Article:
DOI: 10.1007/s10144-015-0485-2

Reproductive interference can promote recurrent speciation

1. Department of Biology, Faculty of Sciences, Kyushu University, Fukuoka, Japan

2. Department of Biology, Faculty of Sciences, Kyushu University, Fukuoka, Japan

Correspondence to:
Yoh Iwasa
Email: yohiwasa@kyudai.jp

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Abstract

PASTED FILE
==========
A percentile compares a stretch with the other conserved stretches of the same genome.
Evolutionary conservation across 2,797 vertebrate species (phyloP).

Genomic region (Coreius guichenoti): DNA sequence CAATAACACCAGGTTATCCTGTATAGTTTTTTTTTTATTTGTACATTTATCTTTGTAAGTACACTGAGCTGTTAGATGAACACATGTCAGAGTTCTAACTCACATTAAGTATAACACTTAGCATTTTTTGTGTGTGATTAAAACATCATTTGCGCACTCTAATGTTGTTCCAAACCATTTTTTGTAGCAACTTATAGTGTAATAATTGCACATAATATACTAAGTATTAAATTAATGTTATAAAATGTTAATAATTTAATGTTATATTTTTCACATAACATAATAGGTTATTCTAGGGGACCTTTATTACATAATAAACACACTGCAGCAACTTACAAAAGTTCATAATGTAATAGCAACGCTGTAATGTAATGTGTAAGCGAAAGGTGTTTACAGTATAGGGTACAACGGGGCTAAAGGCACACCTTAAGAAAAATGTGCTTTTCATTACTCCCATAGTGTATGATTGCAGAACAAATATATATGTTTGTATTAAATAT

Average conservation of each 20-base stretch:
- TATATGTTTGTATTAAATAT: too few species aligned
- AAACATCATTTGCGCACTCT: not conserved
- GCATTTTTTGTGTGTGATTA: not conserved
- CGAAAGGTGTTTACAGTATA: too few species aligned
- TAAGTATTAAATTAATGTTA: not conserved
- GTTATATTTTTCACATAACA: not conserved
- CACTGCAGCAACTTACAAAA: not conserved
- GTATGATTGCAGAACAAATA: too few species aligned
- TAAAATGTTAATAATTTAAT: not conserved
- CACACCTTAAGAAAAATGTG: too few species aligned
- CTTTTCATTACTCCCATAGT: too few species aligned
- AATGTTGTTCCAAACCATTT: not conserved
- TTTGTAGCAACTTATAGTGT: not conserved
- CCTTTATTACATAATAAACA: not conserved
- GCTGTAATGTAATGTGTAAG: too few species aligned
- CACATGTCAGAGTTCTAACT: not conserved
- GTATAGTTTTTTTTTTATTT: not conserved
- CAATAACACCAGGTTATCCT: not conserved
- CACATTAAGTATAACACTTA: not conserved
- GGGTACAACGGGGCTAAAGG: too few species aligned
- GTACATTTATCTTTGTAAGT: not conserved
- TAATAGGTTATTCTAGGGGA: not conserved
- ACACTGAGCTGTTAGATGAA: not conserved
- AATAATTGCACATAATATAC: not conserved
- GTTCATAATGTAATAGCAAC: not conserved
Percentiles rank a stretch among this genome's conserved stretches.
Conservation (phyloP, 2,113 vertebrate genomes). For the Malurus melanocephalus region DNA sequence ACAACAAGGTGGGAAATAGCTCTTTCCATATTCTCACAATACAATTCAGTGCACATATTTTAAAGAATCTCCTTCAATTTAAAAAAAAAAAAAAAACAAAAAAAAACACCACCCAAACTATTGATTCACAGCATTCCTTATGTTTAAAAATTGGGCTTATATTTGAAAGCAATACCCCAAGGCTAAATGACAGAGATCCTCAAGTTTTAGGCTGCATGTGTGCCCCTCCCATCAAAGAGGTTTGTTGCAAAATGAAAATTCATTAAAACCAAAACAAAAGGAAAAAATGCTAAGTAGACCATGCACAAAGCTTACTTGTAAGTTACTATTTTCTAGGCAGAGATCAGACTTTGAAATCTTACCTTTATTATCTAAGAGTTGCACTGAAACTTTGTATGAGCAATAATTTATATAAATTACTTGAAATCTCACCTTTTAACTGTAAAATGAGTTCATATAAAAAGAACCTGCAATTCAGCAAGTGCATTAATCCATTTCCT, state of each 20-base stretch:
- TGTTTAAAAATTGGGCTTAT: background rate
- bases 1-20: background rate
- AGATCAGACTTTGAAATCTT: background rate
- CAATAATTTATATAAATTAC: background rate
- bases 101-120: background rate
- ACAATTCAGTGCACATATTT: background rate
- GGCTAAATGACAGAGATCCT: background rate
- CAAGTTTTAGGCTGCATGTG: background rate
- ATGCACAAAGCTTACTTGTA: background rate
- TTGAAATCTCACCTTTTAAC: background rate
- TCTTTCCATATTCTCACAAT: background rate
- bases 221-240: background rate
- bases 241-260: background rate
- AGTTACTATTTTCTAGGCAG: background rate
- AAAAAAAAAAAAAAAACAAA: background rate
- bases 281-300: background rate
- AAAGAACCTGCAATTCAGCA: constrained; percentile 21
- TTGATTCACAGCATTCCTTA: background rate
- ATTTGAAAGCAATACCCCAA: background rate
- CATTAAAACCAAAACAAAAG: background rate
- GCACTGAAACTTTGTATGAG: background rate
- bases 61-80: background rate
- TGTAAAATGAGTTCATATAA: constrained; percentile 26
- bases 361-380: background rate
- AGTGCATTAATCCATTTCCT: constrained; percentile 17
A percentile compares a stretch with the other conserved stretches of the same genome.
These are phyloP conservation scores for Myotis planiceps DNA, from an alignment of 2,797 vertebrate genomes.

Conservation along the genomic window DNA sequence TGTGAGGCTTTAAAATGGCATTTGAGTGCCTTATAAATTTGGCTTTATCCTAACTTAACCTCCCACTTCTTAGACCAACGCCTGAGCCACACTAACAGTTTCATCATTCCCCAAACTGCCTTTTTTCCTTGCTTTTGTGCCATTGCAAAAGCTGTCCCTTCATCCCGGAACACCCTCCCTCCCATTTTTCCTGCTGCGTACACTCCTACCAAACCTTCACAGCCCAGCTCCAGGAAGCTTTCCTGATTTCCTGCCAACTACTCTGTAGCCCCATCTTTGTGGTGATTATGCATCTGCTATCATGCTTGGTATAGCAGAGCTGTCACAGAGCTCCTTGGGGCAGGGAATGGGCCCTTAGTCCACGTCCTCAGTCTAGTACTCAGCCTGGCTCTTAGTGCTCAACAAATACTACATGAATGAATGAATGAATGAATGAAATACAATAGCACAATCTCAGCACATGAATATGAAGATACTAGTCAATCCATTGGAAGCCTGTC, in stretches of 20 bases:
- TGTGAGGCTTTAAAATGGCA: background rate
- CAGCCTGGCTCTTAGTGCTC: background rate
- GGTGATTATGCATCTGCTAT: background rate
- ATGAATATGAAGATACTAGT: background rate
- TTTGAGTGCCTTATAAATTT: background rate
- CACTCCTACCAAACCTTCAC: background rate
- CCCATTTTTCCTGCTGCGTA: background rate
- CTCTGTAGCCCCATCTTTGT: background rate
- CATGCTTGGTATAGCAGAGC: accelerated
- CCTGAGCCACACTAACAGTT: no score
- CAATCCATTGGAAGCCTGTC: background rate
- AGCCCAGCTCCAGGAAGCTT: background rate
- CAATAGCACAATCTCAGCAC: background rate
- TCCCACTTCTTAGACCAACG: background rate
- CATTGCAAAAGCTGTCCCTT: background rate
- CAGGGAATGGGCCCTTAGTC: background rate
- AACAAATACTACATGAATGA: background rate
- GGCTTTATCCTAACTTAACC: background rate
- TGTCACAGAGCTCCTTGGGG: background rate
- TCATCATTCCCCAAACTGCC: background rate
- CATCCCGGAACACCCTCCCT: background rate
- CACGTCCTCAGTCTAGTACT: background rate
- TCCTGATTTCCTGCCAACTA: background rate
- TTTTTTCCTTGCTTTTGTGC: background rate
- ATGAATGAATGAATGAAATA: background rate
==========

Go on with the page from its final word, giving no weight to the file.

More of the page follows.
Many consequences of reproductive interference have important implications in biodiversity conservation policy. After briefly summarizing our comments on the articles in this special feature, we focus on the role of reproductive interference in speciation due to geographic isolation with only infrequent migration between islands (or island-like habitats). As two isolated populations accumulate incompatible genes, they became genetically distinct. When a rare migration occurs from one island to the other, reproductive interference greatly affects its outcome. A paper in this special feature showed that either the migrant or resident population becomes extinct, presumably due to reproductive interference. However, we also found cases in which the migrant and resident populations evolved quickly to avoid mixing, either by character displacement or spatial segregation within the island. To improve our understanding of the dynamics of species diversity, theoretical modeling and empirical studies of reproductive interference immediately after invasion are important targets for future studies.

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